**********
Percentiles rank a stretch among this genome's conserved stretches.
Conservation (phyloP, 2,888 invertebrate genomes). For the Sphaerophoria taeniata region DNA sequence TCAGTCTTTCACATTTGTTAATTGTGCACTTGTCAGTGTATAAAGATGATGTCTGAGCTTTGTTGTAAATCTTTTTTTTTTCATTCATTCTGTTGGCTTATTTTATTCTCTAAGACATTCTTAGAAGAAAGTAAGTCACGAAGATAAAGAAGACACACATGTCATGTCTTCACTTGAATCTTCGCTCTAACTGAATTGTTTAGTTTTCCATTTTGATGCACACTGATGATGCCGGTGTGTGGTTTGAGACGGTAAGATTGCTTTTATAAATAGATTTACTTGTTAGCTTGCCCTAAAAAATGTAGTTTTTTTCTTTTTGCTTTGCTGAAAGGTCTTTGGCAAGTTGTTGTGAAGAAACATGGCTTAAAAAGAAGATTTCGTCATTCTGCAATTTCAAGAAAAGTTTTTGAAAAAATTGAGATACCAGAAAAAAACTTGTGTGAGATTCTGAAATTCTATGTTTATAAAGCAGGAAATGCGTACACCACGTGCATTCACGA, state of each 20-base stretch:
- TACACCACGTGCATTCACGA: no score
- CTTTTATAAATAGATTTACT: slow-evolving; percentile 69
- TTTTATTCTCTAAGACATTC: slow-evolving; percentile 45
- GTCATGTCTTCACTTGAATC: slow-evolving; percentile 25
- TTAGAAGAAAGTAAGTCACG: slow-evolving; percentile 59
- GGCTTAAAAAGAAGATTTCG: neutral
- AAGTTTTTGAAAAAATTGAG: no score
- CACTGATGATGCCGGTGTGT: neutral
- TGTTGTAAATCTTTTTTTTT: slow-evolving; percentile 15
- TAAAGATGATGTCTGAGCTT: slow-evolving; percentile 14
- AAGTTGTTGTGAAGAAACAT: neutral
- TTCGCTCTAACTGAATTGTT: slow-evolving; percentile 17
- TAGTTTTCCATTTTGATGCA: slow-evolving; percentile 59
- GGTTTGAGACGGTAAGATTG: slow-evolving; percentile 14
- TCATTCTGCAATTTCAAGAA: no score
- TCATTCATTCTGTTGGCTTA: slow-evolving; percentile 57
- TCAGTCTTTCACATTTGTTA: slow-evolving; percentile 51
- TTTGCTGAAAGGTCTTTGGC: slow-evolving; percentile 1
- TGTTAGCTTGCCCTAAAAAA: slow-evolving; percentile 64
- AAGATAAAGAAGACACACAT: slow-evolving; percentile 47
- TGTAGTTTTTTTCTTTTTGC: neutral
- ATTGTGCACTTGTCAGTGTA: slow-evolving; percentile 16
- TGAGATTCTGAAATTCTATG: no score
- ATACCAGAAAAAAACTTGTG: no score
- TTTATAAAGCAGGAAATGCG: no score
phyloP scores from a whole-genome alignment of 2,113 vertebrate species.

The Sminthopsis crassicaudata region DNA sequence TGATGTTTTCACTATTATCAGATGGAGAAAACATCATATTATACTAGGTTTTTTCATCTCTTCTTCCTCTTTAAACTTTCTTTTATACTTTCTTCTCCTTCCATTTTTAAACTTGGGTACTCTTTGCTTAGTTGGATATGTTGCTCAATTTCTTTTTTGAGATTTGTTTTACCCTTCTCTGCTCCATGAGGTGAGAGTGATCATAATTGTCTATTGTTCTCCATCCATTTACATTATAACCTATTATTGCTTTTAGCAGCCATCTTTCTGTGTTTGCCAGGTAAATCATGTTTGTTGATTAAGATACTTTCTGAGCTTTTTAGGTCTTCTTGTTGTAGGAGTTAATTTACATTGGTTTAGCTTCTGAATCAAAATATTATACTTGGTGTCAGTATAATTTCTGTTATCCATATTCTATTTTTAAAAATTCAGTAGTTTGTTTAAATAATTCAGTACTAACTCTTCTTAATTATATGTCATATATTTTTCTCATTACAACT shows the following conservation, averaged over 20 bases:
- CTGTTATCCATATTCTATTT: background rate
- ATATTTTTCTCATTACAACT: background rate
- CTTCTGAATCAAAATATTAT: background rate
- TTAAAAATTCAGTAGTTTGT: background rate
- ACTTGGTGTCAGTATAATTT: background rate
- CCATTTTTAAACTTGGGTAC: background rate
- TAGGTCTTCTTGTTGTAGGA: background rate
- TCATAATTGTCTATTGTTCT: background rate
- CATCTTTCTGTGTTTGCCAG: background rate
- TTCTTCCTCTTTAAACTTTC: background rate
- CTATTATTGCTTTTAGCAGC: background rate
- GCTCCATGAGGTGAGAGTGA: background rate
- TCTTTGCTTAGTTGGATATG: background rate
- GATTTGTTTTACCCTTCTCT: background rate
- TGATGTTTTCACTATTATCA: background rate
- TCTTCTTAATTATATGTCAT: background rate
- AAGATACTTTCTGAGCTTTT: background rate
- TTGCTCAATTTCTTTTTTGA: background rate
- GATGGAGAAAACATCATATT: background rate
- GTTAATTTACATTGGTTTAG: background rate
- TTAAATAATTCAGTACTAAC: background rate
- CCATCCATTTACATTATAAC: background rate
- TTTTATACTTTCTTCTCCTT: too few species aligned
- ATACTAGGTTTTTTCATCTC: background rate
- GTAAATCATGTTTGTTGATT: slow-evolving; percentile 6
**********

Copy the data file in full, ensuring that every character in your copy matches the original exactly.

Percentiles rank a stretch among this genome's conserved stretches.
Conservation (phyloP, 2,888 invertebrate genomes). For the Sphaerophoria taeniata region DNA sequence TCAGTCTTTCACATTTGTTAATTGTGCACTTGTCAGTGTATAAAGATGATGTCTGAGCTTTGTTGTAAATCTTTTTTTTTTCATTCATTCTGTTGGCTTATTTTATTCTCTAAGACATTCTTAGAAGAAAGTAAGTCACGAAGATAAAGAAGACACACATGTCATGTCTTCACTTGAATCTTCGCTCTAACTGAATTGTTTAGTTTTCCATTTTGATGCACACTGATGATGCCGGTGTGTGGTTTGAGACGGTAAGATTGCTTTTATAAATAGATTTACTTGTTAGCTTGCCCTAAAAAATGTAGTTTTTTTCTTTTTGCTTTGCTGAAAGGTCTTTGGCAAGTTGTTGTGAAGAAACATGGCTTAAAAAGAAGATTTCGTCATTCTGCAATTTCAAGAAAAGTTTTTGAAAAAATTGAGATACCAGAAAAAAACTTGTGTGAGATTCTGAAATTCTATGTTTATAAAGCAGGAAATGCGTACACCACGTGCATTCACGA, state of each 20-base stretch:
- TACACCACGTGCATTCACGA: no score
- CTTTTATAAATAGATTTACT: slow-evolving; percentile 69
- TTTTATTCTCTAAGACATTC: slow-evolving; percentile 45
- GTCATGTCTTCACTTGAATC: slow-evolving; percentile 25
- TTAGAAGAAAGTAAGTCACG: slow-evolving; percentile 59
- GGCTTAAAAAGAAGATTTCG: neutral
- AAGTTTTTGAAAAAATTGAG: no score
- CACTGATGATGCCGGTGTGT: neutral
- TGTTGTAAATCTTTTTTTTT: slow-evolving; percentile 15
- TAAAGATGATGTCTGAGCTT: slow-evolving; percentile 14
- AAGTTGTTGTGAAGAAACAT: neutral
- TTCGCTCTAACTGAATTGTT: slow-evolving; percentile 17
- TAGTTTTCCATTTTGATGCA: slow-evolving; percentile 59
- GGTTTGAGACGGTAAGATTG: slow-evolving; percentile 14
- TCATTCTGCAATTTCAAGAA: no score
- TCATTCATTCTGTTGGCTTA: slow-evolving; percentile 57
- TCAGTCTTTCACATTTGTTA: slow-evolving; percentile 51
- TTTGCTGAAAGGTCTTTGGC: slow-evolving; percentile 1
- TGTTAGCTTGCCCTAAAAAA: slow-evolving; percentile 64
- AAGATAAAGAAGACACACAT: slow-evolving; percentile 47
- TGTAGTTTTTTTCTTTTTGC: neutral
- ATTGTGCACTTGTCAGTGTA: slow-evolving; percentile 16
- TGAGATTCTGAAATTCTATG: no score
- ATACCAGAAAAAAACTTGTG: no score
- TTTATAAAGCAGGAAATGCG: no score
phyloP scores from a whole-genome alignment of 2,113 vertebrate species.

The Sminthopsis crassicaudata region DNA sequence TGATGTTTTCACTATTATCAGATGGAGAAAACATCATATTATACTAGGTTTTTTCATCTCTTCTTCCTCTTTAAACTTTCTTTTATACTTTCTTCTCCTTCCATTTTTAAACTTGGGTACTCTTTGCTTAGTTGGATATGTTGCTCAATTTCTTTTTTGAGATTTGTTTTACCCTTCTCTGCTCCATGAGGTGAGAGTGATCATAATTGTCTATTGTTCTCCATCCATTTACATTATAACCTATTATTGCTTTTAGCAGCCATCTTTCTGTGTTTGCCAGGTAAATCATGTTTGTTGATTAAGATACTTTCTGAGCTTTTTAGGTCTTCTTGTTGTAGGAGTTAATTTACATTGGTTTAGCTTCTGAATCAAAATATTATACTTGGTGTCAGTATAATTTCTGTTATCCATATTCTATTTTTAAAAATTCAGTAGTTTGTTTAAATAATTCAGTACTAACTCTTCTTAATTATATGTCATATATTTTTCTCATTACAACT shows the following conservation, averaged over 20 bases:
- CTGTTATCCATATTCTATTT: background rate
- ATATTTTTCTCATTACAACT: background rate
- CTTCTGAATCAAAATATTAT: background rate
- TTAAAAATTCAGTAGTTTGT: background rate
- ACTTGGTGTCAGTATAATTT: background rate
- CCATTTTTAAACTTGGGTAC: background rate
- TAGGTCTTCTTGTTGTAGGA: background rate
- TCATAATTGTCTATTGTTCT: background rate
- CATCTTTCTGTGTTTGCCAG: background rate
- TTCTTCCTCTTTAAACTTTC: background rate
- CTATTATTGCTTTTAGCAGC: background rate
- GCTCCATGAGGTGAGAGTGA: background rate
- TCTTTGCTTAGTTGGATATG: background rate
- GATTTGTTTTACCCTTCTCT: background rate
- TGATGTTTTCACTATTATCA: background rate
- TCTTCTTAATTATATGTCAT: background rate
- AAGATACTTTCTGAGCTTTT: background rate
- TTGCTCAATTTCTTTTTTGA: background rate
- GATGGAGAAAACATCATATT: background rate
- GTTAATTTACATTGGTTTAG: background rate
- TTAAATAATTCAGTACTAAC: background rate
- CCATCCATTTACATTATAAC: background rate
- TTTTATACTTTCTTCTCCTT: too few species aligned
- ATACTAGGTTTTTTCATCTC: background rate
- GTAAATCATGTTTGTTGATT: slow-evolving; percentile 6